As always, there are some familiar newsmakers on the list: Ken Babby, the owner of the Akron Rubber Ducks; Brandon Chrostowski, whom Scene has also celebrated for his "incredibly admirable" work at Edwin's Restaurant; Richey Piiparinen, who has become the region's go-to guy for demographic stats, and in fact runs the center for "Population Dynamics" at CSU.
There are also, for the second straight year, quite a few women.
Sixteen in fact, ranging from nonprofit professionals, (Sheri Dozier, who oversees economic development at Cleveland Neighborhood Progress); to academics, (CSU physics prof Xiang Li); to Crain's more traditional beats of corporate law and real estate (Carolyn Blake, of Meyers, Roman, Friedberg & Lewis, and Kristy Hull, of Newmark Grubb Knight Frank, respectively).
On last year's roster, 18 women were honored. But in the four years prior, female representation was considerably lower — 11 in 2013, 13 in 2012, 10 in 2011, 11 in 2010 — so what changed?
Answer: Among other things, Editor Elizabeth McIntyre.
McIntyre joined Crain's in April, 2014, only three months after Crain's published a list of predictions for the upcoming year by 32 of the region's top business leaders. On that list, every single person was white, and only two of them were female. Joy Roller, then the President of Global Cleveland wrote a letter to the editor expressing her dismay.
And to Crain's credit, the message seems to have been received.
Publisher John Campanelli, in his column the following week, offered a prediction of his own: Crain's would "do better" at diversity.
"We pride ourselves on being the “premier source of business news in Northeast Ohio,” but we cannot hold that lofty title if we overlook large portions of our region. It's our obligation to cover all of Greater Cleveland's business community," Campanelli wrote. "I'm not just talking about women and minorities; I'm talking diverse age groups, differences in experience, viewpoint and culture. It means covering small businesses as well as large ones, for-profits and nonprofits, established companies and start-ups, in all relevant sectors."
Campanelli wasn't just paying lip service. In April, he hired McIntyre, who had enjoyed an illustrious career at the Plain Dealer, and formed a Minority Advisory Board to "provide objective, constructive input on minority-based issues — a historic weakness in Crain's coverage and a recent flashpoint due to the lack of minority representation in a high-profile January feature."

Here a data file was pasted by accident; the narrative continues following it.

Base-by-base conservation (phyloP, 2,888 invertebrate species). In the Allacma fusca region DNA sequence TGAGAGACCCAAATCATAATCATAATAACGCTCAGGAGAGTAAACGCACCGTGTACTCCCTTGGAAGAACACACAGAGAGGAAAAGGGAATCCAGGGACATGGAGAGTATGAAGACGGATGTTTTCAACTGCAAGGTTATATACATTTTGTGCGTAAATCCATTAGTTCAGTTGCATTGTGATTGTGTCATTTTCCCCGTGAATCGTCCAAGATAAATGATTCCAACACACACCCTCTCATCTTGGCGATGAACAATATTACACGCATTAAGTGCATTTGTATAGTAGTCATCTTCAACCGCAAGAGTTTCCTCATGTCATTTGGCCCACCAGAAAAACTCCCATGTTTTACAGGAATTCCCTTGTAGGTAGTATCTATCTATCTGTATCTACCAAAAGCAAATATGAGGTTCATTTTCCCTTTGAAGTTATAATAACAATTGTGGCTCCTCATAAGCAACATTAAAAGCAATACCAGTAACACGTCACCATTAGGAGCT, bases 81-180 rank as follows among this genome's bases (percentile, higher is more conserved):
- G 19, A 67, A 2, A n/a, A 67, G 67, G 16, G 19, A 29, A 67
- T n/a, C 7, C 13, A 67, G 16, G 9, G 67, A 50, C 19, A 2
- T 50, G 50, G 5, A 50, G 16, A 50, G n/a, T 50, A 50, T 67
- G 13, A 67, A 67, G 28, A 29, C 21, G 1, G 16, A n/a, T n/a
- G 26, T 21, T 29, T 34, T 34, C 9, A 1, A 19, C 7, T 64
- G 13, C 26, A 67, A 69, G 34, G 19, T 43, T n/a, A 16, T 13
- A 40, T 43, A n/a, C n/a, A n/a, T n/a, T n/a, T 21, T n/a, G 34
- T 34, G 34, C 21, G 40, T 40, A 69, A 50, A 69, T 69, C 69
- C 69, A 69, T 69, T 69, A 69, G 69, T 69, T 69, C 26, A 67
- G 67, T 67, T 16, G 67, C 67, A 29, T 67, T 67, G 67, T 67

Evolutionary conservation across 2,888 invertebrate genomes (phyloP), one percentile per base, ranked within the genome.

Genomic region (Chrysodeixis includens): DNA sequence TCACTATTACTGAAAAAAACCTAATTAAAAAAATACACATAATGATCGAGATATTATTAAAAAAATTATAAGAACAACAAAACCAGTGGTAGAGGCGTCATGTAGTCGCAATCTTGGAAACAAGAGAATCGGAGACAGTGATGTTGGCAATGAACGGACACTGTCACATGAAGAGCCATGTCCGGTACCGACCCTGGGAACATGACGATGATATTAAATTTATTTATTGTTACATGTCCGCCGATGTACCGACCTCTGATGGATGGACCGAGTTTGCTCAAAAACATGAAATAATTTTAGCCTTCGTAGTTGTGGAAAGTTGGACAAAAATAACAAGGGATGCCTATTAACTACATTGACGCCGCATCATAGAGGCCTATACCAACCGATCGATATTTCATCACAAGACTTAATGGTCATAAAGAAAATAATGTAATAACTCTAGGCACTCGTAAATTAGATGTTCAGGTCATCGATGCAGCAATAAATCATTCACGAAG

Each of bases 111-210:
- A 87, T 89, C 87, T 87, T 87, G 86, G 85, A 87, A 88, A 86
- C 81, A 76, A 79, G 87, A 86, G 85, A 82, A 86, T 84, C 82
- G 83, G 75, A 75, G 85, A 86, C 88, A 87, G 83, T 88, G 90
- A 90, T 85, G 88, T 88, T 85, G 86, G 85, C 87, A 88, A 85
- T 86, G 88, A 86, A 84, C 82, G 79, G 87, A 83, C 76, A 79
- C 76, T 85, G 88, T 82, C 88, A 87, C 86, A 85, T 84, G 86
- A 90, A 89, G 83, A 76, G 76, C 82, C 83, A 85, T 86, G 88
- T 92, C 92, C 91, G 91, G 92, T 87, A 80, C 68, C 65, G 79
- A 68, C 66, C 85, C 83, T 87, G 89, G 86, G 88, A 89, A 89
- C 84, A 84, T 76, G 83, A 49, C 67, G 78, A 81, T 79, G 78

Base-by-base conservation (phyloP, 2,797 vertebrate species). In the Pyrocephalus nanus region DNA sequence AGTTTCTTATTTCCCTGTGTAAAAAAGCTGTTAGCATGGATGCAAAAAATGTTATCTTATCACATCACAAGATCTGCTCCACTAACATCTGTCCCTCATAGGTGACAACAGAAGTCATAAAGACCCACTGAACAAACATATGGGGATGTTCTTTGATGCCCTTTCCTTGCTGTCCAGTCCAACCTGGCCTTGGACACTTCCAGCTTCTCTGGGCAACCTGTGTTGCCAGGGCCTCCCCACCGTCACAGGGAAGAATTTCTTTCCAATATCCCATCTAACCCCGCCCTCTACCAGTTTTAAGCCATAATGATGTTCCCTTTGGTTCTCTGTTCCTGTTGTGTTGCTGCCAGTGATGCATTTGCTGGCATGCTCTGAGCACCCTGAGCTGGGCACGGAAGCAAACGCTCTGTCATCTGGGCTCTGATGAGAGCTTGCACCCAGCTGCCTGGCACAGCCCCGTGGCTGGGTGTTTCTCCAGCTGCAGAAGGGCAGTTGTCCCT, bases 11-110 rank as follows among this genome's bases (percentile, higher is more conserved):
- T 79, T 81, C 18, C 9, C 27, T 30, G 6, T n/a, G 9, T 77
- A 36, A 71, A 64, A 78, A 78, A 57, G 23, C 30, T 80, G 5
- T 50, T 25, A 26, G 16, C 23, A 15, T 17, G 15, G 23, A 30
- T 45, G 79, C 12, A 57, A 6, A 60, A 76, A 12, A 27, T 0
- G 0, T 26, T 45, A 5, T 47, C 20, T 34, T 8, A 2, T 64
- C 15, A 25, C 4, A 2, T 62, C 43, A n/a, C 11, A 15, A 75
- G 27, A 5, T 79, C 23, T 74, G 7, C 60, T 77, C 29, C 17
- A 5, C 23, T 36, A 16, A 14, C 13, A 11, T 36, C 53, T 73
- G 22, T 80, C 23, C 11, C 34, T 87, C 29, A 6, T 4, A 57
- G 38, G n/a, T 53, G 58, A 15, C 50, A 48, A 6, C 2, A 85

Under McIntyre's leadership, there has been a renewed commitment to covering both women and people of color in Cleveland's business community. And you can see the difference in lists like the 40 Under 40.
McIntyre was working on a tight print deadline Friday, but she did respond to a few of Scene's questions via email. She praised the leadership and focus of Campanelli and said that the publication is always trying to improve.
"I believe we’ve made some strides in better reflecting the diversity of the Northeast Ohio business community in what we do in print and online – and that’s thanks mainly to the work of our staff and the input from our Business Diversity Council," she wrote.
In July, the American Society of News Editors released a newsroom census which showed that of the 32,900 full-time journalists working at daily newspapers, only about 12 percent are people of color. Sixty-three percent have a woman among their top three editors.
If McIntyre and Crain's teach us anything, it's that having diversity on staff, and indeed, in positions of leadership, can meaningfully change the direction and priorities of a publication. And making inclusion a consistent editorial priority can yield positive results, even if they're only small steps in the right direction.
When Scene spoke with New Republic Senior Editor Jamil Smith in April, he talked about strategies for news organizations to be more inclusive (in this instance with respect to covering people of color):
Too much when people think about covering race they think about covering racism and incidents of racism. There’s a lot of attention paid to police violence, paid to poverty, paid to income inequality and overt acts of bigotry. There’s so much about the experience of being a person of color that isn’t reflected in newspapers. When I say that, it’s so much of the positive experience. Especially in a city like Cleveland, it’s frankly… it’s as segregated as people want it to be. If you’re a person of privilege or a certain socio-economic level, it’s an easy city if you want to only be around people that look like you or think like you or are the same socio-economic background as you. It’s a pretty easy thing to do in Cleveland. Every community has people that struggle, and I don’t want to brand certain communities. Growing up in Shaker, you had people who took an interest in a diversified city and you had people who took no interest. In order for journalists to reflect the real character of the city, they have to get in the neighborhoods, they have to make allies, they have to convey that they are going to reflect those specific people’s experiences that they’re covering.